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The Resurrection - Wulf

The majority of ‘pagans’ seem to believe in the concept of reincarnation, so is this something that we, as heathens, believe in? The answer may be ‘yes’ and ‘no’. I think that we need to look back to ancient Aryan Lore for the answer to this one.

In Hinduism we find the concept of the pitr-yana which is the ‘Way of the Ancestors’ and which could perhaps be likened to reincarnation. In this way the individual is reborn into the tribe or clan. It is strange to say that it is often the fact that a child bears string traits from the grandparents, which gave rise to the idea that the child is a reincarnation of that grandparent. This is the same as the Norse Lore where those who do not die in battle go to Hela (which is certainly not the Christian ‘Hell’ which is a conmcept taken from the Hebrew ‘Gehenna’).

In this respect we could say that modern ‘pagans’ are right in their idea of reincarnation. However, it does seem that many of these people who profess to be ‘pagan’, ‘New Age’ or similar almost always declare that they are a reincarnation from Atlantis or Egypt, which does seem to make a mockery of their beliefs. Were they to profess to having been a reincarnation of someone of their own stock and family this would make more sense; as it is both Atlantis and Egypt must have had vast populations!

But these people have totally overlooked the point that both in Hindu Lore and Norse Lore we find a stark alternative to the concept of reincarnation. In Hindu Lore this is called the deva-yana or the ‘Way of the Gods’ and in Norse Lore the warrior goes to Walhalla. This concept underlies the Eternal Return of Friedrich Nietzsche, and is the Solar Way. This gives rise to the Hindu avatar, the Buddhist boddhisatva, and the Tibetan tulka, all of which refer to the individual being able to incarnate at certain times in order to aid mankind or alter mankind’s destiny.

Miguel Serrano took up the concept of the Eternal Return of Nietzsche, and this leads me to recall the time in 1987 when I received the Helgi Mysteries. At this time it became clear to me that certain parts my own life had followed a myth – that of Helgi Hundingsbane. On one occasion, when I was initiated into the Circle of Ostara on the Moray Firth in the Scottish Highlands, two sea-eagles screamed down from above as this took place. Not only that, the whole scene fitted exactly with the ‘birth’ of Helgi Hundingsbane in the Norse Mythology. Or should I say, together with the strange happenings in 1987 when the Hale-Bopp Comet showed in the northern skies – the two fitted the myth perfectly.

This seems to suggest that certain people live a ‘myth’ as a life; this fits with the idea put forward by Nietzsche, and continued by Miguel Serrano – the Myth of the Eternal Return. It is often stated that an avatar, bodhisattva or tulka incarnates at will in order to aid mankind or alter the destiny of mankind, but it also seems likely that the incarnation of such a figure takes place at a certain time (when certain stars align) and in a certain place.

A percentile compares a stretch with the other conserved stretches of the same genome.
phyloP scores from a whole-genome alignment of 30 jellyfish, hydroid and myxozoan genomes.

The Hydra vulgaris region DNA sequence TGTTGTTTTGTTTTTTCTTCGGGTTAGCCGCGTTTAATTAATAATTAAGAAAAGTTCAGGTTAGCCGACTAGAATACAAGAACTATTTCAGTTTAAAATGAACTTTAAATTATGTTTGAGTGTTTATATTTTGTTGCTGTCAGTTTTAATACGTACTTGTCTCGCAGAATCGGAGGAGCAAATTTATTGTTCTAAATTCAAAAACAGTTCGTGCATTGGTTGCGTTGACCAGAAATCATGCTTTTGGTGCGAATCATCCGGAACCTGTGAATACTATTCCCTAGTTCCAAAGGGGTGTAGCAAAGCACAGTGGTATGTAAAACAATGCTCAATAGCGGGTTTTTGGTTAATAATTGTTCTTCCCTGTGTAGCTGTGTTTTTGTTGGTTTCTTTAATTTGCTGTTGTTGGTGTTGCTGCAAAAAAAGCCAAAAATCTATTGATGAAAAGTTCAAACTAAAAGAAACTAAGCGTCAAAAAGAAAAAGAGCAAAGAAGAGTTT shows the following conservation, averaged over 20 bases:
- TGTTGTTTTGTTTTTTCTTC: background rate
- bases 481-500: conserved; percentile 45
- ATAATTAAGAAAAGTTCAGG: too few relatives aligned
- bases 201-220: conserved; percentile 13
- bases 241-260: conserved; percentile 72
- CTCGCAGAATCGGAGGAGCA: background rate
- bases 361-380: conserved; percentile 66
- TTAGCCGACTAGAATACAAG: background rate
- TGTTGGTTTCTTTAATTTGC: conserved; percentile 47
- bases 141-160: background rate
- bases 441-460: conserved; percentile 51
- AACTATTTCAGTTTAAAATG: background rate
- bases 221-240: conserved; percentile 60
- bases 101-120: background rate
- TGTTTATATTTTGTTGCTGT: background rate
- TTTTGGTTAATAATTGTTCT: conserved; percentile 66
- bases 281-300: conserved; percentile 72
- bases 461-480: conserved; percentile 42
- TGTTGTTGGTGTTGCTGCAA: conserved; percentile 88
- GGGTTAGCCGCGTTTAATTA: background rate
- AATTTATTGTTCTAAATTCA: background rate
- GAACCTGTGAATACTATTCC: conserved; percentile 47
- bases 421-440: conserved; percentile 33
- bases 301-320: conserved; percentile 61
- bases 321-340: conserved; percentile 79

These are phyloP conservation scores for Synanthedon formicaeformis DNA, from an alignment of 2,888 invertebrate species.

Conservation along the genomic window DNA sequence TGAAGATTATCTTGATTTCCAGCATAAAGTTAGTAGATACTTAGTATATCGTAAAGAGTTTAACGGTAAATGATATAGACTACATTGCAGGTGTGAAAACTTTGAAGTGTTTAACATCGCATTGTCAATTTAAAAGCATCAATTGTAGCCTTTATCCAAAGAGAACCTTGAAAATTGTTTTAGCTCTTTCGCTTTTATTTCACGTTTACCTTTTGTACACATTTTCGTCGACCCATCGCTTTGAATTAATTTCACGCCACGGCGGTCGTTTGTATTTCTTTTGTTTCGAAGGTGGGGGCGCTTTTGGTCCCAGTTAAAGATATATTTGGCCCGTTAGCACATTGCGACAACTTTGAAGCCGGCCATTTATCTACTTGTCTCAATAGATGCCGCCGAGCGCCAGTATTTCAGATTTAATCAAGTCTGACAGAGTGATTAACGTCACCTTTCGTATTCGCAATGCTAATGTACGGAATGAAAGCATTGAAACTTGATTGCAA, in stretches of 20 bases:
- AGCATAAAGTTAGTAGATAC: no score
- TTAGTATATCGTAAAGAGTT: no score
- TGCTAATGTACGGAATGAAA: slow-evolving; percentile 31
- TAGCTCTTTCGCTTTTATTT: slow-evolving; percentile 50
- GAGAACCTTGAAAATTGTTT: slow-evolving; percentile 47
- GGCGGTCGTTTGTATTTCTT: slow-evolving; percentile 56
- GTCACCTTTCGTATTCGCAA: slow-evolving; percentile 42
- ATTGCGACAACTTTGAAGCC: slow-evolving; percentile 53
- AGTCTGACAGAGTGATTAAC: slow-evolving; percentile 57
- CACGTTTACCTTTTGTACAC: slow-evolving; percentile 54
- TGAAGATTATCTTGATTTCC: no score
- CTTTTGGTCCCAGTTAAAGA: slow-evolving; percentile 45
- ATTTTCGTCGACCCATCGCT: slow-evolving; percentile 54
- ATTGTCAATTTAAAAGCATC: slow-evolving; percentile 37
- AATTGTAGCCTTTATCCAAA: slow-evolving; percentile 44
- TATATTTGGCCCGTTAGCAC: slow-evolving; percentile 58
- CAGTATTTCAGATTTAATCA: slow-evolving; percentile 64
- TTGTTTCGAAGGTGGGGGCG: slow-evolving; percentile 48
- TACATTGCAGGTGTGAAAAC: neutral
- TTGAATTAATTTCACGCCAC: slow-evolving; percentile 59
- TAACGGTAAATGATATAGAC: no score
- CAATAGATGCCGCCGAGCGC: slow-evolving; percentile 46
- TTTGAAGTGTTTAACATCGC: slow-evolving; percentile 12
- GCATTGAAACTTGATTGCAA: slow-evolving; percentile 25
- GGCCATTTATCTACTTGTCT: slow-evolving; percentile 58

Taking this one step further, it also seems likely that an individual incarnates over and over again at certain times of the Cycle of the Ages, just as it is stated of the Vishnu Avatar in Hindu Lore. We find that Vishnu incarnates ten times as ten different avatars. This is what is meant by the Eternal Return.

We can see from Egyptian Lore that these people attempted to create from the ka (‘double’) some kind of immortal body called the sahu. This was a kind of ‘resurrection’ into a new form, retaining the body (not in a physical sense), but as an ‘Immortal Body’. The sahu allows the deceased to live in the company of the gods, creates a body that has achieved a high degree of knowledge, power and glory, thus becoming everlasting and incorruptible. This is the same type of thing as that proposed by Miguel Serrano in Nos – Book of the Resurrection. It is also the same thing as the heroes that earn a place in Walhalla.

From our own Norse Lore we can see now what the meaning of the Einheriar really is, for these warrior-heroes are the ‘One-Harriars’ who incarnate at the End of Time in order to do battle on the side of the gods and of order. This concept, no doubt, includes the idea of these warrior-heroes being incarnated over and over at certain key times of the Cycles of the Ages, in preparation for their role at the End of Time.

Much emphasis is given to the idea of an avatar that incarnates at certain times, usually as a great teacher or great war-leader. But we should never forget that this single figure is almost always preceded by others who prepare the way for his coming, and also has his ‘disciples’ when he does appear. It seems clear that a certain archetype incarnates, but this is not always restricted to one individual, for many facets of that archetype are incarnated in order to fulfil its purpose on Earth. The fulfilment of the work of those who come before ensures the coming of the avatar or tulka who embodies the Race-Spirit of his people.

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